Thank you so much for the reply.  I've gone through 3 winters with no top vent, but I've always flipped the inner cover to the vent-open side no later than June 1st.  But those were smaller hives.  In any case, you've persuaded me.  I'm going to stick it out with bottom ventilation only.

Over the last several days, regardless of the temperature there have been approximately the same number of bees fanning at the entrance (4-8 bees) with more just inside.

The only question now is, without the chimney effect to remove some of the moisture, how do they get the water out of the hive?  Is it all by simple air exchange?  Do they use condensation as well?

I"ve read most of your articles and papers.  Based largely on your writings, all my Langstroth boxes are insulated now.

Thanks again.

Sour Kraut,  Location is just west of Richmond, VA

Offline sawdstmakr

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Re: Bees fanning at night
« Reply #8 on: April 02, 2019, 03:15:21 pm »
Don?t,
Little John from the UK posted a thread here on BeeMaster several years ago about how the bees use water evaporation to cool hives. Basically he explained that the first thing that happens when water evaporates is that it is heavier than air and it sinks inside the hive. It isn?t until it reaches Ambient air temperature that it rises.
If I can find the post I will add a link.
Jim Altmiller
« Last Edit: May 31, 2019, 04:39:02 pm by sawdstmakr »

Offline sawdstmakr

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Re: Bees fanning at night
« Reply #9 on: April 02, 2019, 03:18:47 pm »

Offline derekm

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Re: Bees fanning at night
« Reply #10 on: May 31, 2019, 04:37:04 pm »
If you read Prof TomSeeley's  new book "The lives of bees" you will see he
's for bottom entrances and FWIW he describes some of my work.
If they increased energy bill for your home by a factor of 4.5 would you consider that cruel? If so why are you doing that to your bees?

Offline derekm

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Re: Bees fanning at night
« Reply #11 on: July 11, 2019, 11:16:36 am »
There is also a paper on humidity, entrance sizes and insulation
Mitchell, D. (2019). Nectar, Humidity, Honey bees (Apis mellifera) and Varroa in summer: A theoretical thermofluid analysis of the fate of water vapour from honey ripening and its implications on the control of Varroa destructor. Journal of the Royal Society, Interface, 22 May. https://doi.org/10.1098/rsif.2019.0048
If they increased energy bill for your home by a factor of 4.5 would you consider that cruel? If so why are you doing that to your bees?

Offline clong

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Re: Bees fanning at night
« Reply #12 on: August 09, 2019, 11:17:09 am »
There is also a paper on humidity, entrance sizes and insulation
Mitchell, D. (2019). Nectar, Humidity, Honey bees (Apis mellifera) and Varroa in summer: A theoretical thermofluid analysis of the fate of water vapour from honey ripening and its implications on the control of Varroa destructor. Journal of the Royal Society, Interface, 22 May. https://doi.org/10.1098/rsif.2019.0048

Mr. Mitchell,

I'm currently reading through Tom Seeley's latest book.  I'm on chapter 9, "Temperature Control" where he discusses your findings.

Recently, I've wondered if well-insulated hives help the bees to manage/tolerate varroa better.  Last winter, the hives that survived were all insulated.  I can't fathom how, but perhaps the bees can. I look forward to reading your latest paper.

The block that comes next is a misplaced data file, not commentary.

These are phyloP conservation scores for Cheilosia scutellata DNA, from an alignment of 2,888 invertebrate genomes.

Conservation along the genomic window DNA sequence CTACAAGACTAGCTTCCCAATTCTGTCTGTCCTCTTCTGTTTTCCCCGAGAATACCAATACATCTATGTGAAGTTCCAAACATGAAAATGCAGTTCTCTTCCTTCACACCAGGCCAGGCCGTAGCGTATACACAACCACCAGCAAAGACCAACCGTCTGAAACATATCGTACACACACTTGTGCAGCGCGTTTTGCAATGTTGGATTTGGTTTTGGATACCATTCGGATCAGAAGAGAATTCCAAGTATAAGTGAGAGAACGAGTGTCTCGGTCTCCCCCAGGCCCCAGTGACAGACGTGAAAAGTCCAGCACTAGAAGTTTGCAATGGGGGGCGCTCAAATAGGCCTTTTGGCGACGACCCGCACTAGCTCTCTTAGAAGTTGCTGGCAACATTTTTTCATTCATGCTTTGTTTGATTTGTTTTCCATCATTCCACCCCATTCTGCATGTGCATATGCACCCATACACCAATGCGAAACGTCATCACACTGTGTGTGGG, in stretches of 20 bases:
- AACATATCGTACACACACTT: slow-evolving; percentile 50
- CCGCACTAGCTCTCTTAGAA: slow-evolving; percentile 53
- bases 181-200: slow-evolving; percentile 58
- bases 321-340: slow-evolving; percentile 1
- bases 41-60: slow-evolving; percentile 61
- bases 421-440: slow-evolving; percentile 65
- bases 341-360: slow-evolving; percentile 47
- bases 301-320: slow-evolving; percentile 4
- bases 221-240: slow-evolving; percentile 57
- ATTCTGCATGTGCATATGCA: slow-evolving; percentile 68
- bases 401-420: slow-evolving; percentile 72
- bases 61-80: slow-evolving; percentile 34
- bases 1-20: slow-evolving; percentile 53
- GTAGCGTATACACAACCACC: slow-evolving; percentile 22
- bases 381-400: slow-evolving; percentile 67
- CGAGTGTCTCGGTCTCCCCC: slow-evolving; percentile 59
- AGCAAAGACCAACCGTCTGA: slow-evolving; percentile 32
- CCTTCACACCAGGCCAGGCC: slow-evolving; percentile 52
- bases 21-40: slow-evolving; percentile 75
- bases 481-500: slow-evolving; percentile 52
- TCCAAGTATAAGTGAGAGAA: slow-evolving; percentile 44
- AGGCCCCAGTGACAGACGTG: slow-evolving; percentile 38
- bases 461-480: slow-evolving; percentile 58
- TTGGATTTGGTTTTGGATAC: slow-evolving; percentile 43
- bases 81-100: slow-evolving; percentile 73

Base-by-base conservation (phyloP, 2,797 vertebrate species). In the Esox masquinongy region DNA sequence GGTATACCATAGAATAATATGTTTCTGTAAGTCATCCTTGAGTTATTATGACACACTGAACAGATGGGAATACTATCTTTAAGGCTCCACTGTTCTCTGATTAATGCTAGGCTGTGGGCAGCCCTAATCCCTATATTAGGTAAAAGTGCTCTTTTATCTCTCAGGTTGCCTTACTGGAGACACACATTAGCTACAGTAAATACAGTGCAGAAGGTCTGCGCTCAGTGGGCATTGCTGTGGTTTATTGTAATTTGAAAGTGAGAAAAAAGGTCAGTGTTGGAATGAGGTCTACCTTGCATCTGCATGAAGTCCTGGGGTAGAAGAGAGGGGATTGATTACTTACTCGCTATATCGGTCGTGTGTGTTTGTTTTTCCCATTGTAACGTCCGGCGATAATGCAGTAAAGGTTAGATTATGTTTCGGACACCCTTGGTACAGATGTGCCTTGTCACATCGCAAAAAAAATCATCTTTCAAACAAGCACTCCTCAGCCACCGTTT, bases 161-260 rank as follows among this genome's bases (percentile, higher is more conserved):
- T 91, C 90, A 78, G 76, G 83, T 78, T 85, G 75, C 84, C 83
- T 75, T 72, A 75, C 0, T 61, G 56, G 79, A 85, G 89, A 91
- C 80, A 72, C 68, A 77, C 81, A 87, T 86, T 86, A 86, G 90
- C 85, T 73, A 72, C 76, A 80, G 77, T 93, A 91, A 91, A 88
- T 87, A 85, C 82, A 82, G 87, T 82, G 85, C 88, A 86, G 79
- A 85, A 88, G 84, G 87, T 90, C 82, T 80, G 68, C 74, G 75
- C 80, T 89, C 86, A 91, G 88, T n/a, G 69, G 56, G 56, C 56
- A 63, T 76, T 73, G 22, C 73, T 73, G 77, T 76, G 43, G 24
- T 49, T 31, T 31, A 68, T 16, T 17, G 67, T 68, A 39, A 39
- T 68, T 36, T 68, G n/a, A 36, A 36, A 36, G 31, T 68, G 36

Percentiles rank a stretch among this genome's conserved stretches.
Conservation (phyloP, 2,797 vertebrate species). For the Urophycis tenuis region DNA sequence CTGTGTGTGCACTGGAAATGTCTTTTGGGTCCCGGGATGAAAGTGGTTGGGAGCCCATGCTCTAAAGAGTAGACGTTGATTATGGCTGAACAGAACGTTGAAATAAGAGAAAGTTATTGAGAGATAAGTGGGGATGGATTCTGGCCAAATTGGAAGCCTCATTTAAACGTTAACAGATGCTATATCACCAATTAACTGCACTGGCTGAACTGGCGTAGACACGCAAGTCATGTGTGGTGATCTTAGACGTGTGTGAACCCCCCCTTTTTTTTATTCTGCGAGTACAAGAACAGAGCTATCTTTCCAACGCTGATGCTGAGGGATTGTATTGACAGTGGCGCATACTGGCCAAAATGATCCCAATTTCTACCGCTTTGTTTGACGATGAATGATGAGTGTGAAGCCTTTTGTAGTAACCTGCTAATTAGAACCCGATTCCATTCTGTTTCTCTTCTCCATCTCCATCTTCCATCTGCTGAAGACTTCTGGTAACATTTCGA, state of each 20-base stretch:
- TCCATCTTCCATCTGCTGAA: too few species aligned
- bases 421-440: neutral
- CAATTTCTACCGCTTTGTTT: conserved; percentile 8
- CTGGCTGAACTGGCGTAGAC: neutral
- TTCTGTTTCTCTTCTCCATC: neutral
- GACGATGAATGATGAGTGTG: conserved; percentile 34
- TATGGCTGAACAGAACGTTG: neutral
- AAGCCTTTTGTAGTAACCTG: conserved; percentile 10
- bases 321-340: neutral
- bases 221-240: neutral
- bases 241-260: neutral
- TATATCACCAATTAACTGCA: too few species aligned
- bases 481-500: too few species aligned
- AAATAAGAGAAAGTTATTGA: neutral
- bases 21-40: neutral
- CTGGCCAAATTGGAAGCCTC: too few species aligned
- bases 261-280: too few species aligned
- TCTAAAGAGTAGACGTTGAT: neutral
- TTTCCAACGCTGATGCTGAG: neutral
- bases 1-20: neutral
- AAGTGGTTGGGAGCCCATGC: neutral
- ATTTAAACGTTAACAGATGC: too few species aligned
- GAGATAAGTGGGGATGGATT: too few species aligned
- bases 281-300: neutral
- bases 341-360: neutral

Thanks.

Offline derekm

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Re: Bees fanning at night
« Reply #13 on: October 17, 2019, 06:27:49 pm »
There is also a paper on humidity, entrance sizes and insulation
Mitchell, D. (2019). Nectar, Humidity, Honey bees (Apis mellifera) and Varroa in summer: A theoretical thermofluid analysis of the fate of water vapour from honey ripening and its implications on the control of Varroa destructor. Journal of the Royal Society, Interface, 22 May. https://doi.org/10.1098/rsif.2019.0048

Mr. Mitchell,

I'm currently reading through Tom Seeley's latest book.  I'm on chapter 9, "Temperature Control" where he discusses your findings.

Recently, I've wondered if well-insulated hives help the bees to manage/tolerate varroa better.  Last winter, the hives that survived were all insulated.  I can't fathom how, but perhaps the bees can. I look forward to reading your latest paper.

Thanks.
On one level the more  energy the bees dont lose the more they have to do things like grooming.  The less energy lost from the hive the higher the humidity and varroa dont breed well above 80% RH at 34C.
If they increased energy bill for your home by a factor of 4.5 would you consider that cruel? If so why are you doing that to your bees?

Offline FloridaGardener

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Re: Bees fanning at night
« Reply #14 on: December 08, 2019, 02:37:36 pm »
Here's what's happening in autumn weather, 35-55F at night and 55-75F daytime.

I've set my hives fairly close together since our temps began to drop. On one side of the smallest colony, I put insulating foam board (as pictured above in the wrapped hive).  This one has a standard bottom entrance, a quilt box on top, and a screened bottom board with a closed hatch allowing just a wisp of air.

Most of the other hives have top entrances in a 3/4" eke, same quiltbox, same SBB "basement."
No outside fanning, no loud humming from the bees.

HOWEVER: The insulation is trapping a good deal of moisture between the outside of the hive and the foam board.  The paint is getting mildew. One hive without the quilt box also keeps a lot of water between the lid and a foam board on top.

Q:  Why is so much water trapped by the foam board? Is this what happens for others, or is it our local humidity and temps? Thanks.